This court of the temple seems to have contained the treasury (Mark 12:41, Luke 21:1) and various chambers, of which that at the south-eastern corner should be mentioned here, for there the Nazarites performed their vows. The whole court was surrounded by a wall of its own, with gates on each side, the easternmost of which was of Corinthian brass, with folding-doors and strong bolts and bars, requiring the force of twenty men to close them for the night. We conceive that it was the closing of these doors by the Levites, which is so pointedly mentioned by Luke (Acts 21:30) and we must suppose that Apostle Paul had been first seized within them, and was then dragged down the flight of steps into the Outer Court.

The interest, then, of this particular moment is to be associated with the eastern entrance of the Inner from the Outer Temple. But to complete our description, we must now cross the Court of the Women to its western gate. The Holy Place and the Holy of Holies were still within and above the spaces we have mentioned.

Two courts yet intervened between the court last described and the Holy House itself. The first was the Court of Israel, the ascent to which was by a flight of fifteen semicircular steps; the second, the Court of the Priests, separated from the former by a low balustrade. Where these spaces bordered on each other, to the south, was the hall Gazith, the meeting-place of the Sanhedrin, partly in one court and partly in the other.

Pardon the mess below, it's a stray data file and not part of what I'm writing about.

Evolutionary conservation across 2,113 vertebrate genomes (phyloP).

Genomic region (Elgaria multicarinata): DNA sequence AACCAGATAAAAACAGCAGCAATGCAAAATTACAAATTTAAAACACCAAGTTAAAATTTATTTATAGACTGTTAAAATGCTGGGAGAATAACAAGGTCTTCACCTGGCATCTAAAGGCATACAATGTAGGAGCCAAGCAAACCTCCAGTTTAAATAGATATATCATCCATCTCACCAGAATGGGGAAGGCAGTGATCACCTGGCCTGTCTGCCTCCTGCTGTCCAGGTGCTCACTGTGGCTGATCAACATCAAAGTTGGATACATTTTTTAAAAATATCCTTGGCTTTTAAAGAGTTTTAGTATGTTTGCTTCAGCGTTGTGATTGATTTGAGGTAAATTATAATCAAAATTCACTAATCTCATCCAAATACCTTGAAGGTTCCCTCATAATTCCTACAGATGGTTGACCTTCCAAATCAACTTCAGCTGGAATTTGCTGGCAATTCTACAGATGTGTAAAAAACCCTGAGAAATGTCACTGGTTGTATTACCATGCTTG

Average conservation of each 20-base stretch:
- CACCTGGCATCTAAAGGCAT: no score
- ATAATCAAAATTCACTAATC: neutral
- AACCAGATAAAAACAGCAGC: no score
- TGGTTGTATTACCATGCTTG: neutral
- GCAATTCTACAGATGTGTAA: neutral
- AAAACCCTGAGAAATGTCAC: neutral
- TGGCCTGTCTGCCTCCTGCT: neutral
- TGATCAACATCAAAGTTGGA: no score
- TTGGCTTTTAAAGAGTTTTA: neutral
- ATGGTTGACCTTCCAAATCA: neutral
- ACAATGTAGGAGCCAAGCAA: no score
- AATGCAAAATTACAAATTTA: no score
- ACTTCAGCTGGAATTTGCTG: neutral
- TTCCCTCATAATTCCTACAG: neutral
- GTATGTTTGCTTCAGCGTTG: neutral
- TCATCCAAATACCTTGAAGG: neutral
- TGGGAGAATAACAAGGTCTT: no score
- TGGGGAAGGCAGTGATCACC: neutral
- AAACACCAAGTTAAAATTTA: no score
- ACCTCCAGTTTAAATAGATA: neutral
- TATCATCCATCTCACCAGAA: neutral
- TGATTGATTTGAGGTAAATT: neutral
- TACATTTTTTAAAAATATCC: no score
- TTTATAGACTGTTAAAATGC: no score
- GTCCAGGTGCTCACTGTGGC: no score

A little farther towards the north were all those arrangements which we are hardly able to associate with the thoughts of worship, but which daily reiterated in the sight of the Israelites that awful truth that "without shedding of blood there is no remission." There was the rings at which the victims were slaughtered, the beams and hooks from which they were suspended when dead, and the marble tables at which the entrails were washed. Here, above all, was the Altar, the very place of which has been plausibly identified by the bore in the sacred rock of the Moslems, which appears to correspond exactly with the description given in the Mischna of the drain and cesspool which communicated with the sewer that ran off into the Kedron.

The house itself remains to be described. It was divided into three parts, the Vestibule, the Holy Place, and the Holy of Holies. From the Altar and the Court of the Priests to the Vestibule was another flight of twelve steps, the last of the successive approaches by which the Temple was ascended from the east. The Vestibule was wider than the rest of the House: its front was adorned with a golden vine of colossal proportions: and it was separated by a richly-embroidered curtain or veil from the Holy Place, which contained the Table of Show-bread, the Candlestick, and the Altar of Incense.

After this was the "second veil" (Hebrews 9:3), closing the access to the innermost shrine, which in the days of the Tabernacle had contained the golden censer and the ark of the covenant, but which in Herod's Temple was entirely empty, though still regarded as the "Holiest of All."